This analysis first  explains the specific problems in party financing that exist under the current legislation. We then provide an anlysis of key policy recommendations in the following areas: the regulation of receiving donations, the regulation of legal entities owned by political parties, the regulation of electoral campaigns, public access to information about the financing of political parties, and the role of audits and sanctions. The legislative proposals we provide are based on best practices from abroad, recommendations from international institutions that the Czech Republic is a member of, and our own legal and policy expertise on the specifics of the Czech situation.

Smith, Michael L. and Petr Matějů. 2011. “Restratifikace české politiky. Vývoj třídně podmíněného volebního chování v České republice v letech 1992–2010 [The Re-Stratification of Czech Politics: Class-Based Electoral Behavior in the Czech Republic, 1992-2010]”. Sociologický časopis / Czech Sociological Review 47 (1): 33–59. Download PDF here.

This article examines the development of class voting in the Czech Republic, 1992– 2010. While many Western countries have been experiencing declining or stable associations between class and electoral choice, we hypothesize that the trend in class voting should be quite different in the Czech Republic, and by extension, in other post-communist countries. We theorize that if a country is undergoing a process of re-stratification – the process in which class-based cleavages and identities regain significance in a new market economy after a long period of their de-stratification by communist egalitarian policies – such a country should also experience increases in class voting in the new market environment. Using standard loglinear and logistic regression approaches, our analysis confirms that class voting has indeed increased in the Czech Republic, particularly from 1998–2010. That increase is large both in the gross effect of class as well as its effect net of the role of other demographic variables. The Czech Republic is therefore relatively unique among countries examined in the international literature on class voting in having increasing associations across several electoral periods.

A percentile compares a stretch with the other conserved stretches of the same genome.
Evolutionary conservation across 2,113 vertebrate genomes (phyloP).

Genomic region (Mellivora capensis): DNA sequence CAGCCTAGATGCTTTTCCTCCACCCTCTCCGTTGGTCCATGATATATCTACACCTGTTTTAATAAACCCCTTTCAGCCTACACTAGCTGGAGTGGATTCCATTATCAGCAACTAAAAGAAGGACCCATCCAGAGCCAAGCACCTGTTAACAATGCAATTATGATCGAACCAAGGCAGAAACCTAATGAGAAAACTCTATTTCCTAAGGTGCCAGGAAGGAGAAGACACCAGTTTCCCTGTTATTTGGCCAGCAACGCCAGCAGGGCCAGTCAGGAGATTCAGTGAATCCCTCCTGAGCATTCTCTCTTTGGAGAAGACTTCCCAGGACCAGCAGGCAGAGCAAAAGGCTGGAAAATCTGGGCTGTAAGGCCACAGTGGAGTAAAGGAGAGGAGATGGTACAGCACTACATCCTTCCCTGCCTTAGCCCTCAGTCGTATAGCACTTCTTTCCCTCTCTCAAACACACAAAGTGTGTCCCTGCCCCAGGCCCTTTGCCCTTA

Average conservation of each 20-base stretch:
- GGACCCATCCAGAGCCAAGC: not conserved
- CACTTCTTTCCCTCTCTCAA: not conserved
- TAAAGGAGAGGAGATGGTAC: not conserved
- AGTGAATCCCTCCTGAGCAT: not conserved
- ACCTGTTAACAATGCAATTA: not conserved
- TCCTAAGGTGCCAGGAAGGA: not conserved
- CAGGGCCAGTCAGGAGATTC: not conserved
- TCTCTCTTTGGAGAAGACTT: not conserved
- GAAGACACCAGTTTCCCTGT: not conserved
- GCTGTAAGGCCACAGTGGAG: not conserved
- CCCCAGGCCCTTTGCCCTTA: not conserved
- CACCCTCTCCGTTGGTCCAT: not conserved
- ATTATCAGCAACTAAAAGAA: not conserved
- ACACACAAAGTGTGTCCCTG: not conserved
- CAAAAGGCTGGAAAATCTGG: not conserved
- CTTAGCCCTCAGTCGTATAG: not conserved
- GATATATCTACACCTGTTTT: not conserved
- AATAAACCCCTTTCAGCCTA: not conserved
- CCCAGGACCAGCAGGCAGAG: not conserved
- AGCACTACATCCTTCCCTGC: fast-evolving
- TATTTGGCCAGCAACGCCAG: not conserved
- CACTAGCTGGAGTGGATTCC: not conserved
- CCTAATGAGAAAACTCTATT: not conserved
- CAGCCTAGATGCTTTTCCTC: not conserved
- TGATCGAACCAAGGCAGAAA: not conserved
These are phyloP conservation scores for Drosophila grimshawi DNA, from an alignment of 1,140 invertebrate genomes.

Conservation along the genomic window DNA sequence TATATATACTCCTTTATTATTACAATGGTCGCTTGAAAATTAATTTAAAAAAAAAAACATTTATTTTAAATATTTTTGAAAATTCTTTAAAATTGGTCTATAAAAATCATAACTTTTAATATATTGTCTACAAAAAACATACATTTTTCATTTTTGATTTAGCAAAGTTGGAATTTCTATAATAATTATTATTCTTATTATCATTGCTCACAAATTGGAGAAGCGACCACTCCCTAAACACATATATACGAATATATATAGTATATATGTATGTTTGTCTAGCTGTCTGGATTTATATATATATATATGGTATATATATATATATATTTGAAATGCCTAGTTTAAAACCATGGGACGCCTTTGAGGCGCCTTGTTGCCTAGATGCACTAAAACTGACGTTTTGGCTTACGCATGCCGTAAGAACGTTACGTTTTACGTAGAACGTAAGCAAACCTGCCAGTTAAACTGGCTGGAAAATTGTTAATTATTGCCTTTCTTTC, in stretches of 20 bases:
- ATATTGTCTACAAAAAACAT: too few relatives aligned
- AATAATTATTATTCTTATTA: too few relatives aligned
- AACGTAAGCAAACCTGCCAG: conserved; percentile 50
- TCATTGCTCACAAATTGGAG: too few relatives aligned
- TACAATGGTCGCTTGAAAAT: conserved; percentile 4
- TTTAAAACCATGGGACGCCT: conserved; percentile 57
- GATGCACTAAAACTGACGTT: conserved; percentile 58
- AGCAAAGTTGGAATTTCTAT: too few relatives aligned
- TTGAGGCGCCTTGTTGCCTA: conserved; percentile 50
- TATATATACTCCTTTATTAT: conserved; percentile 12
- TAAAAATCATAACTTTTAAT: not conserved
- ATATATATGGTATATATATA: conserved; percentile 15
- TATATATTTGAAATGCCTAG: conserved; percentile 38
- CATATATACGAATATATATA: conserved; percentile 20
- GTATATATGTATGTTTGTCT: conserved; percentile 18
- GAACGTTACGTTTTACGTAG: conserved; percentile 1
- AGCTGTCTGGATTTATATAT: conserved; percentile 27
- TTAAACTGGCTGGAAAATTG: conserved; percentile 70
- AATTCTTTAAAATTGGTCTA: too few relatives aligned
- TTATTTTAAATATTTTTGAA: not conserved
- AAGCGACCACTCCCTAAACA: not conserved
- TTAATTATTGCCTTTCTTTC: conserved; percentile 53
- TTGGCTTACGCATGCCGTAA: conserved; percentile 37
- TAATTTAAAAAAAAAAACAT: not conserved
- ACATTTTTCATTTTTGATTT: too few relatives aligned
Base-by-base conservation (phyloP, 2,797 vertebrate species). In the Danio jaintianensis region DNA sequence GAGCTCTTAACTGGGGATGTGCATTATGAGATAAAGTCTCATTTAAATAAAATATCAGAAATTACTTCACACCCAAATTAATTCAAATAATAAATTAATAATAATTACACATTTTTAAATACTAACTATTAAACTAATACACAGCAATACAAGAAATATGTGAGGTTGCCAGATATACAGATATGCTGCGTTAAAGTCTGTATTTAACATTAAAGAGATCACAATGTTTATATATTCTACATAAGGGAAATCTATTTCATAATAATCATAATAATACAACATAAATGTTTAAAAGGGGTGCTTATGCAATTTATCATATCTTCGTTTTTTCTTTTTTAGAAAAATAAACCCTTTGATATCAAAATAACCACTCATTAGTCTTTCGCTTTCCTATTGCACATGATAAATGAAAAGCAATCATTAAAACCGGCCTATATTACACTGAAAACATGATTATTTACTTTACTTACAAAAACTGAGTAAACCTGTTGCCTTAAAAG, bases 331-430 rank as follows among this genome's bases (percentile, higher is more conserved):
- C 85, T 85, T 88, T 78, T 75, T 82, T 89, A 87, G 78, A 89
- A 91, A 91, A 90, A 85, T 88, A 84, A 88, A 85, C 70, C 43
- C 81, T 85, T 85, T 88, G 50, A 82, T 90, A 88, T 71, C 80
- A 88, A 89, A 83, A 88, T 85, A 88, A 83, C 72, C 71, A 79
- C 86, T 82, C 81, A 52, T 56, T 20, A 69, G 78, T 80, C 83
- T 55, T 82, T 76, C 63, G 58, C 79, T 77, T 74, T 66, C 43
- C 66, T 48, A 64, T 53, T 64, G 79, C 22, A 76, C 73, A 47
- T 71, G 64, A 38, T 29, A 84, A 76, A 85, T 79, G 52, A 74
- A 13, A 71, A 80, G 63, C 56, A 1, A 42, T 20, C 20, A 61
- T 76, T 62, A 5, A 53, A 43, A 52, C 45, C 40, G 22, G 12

Smith, Michael L. 2011. “The Uneasy Balance Between Participation and Representation: Local Direct Democracy in the Czech Republic.” Pp. 33-53 in Theo Schiller (ed.), Local Direct Democracy in Europe. Wiesbaden: VS Verlag für Sozialwissenschaften. ISBN: 978-3-531-18250-6. Download PDF here.

This chapter provides a detailed overview of the legal framework for binding civic initiatives and referendums in the Czech Republic. After overviewing legislative developments in this area, the chapter analyzes the trends in referendum use, turnout (and its dependency on population size), and campaign organization over the previous decade. The second half of the chapter focuses on the civic organizing behind the  2004 Brno referendum (relating to moving the main train station), and the consequences that it had for post-referendum politics in Brno, especially for the Green Party.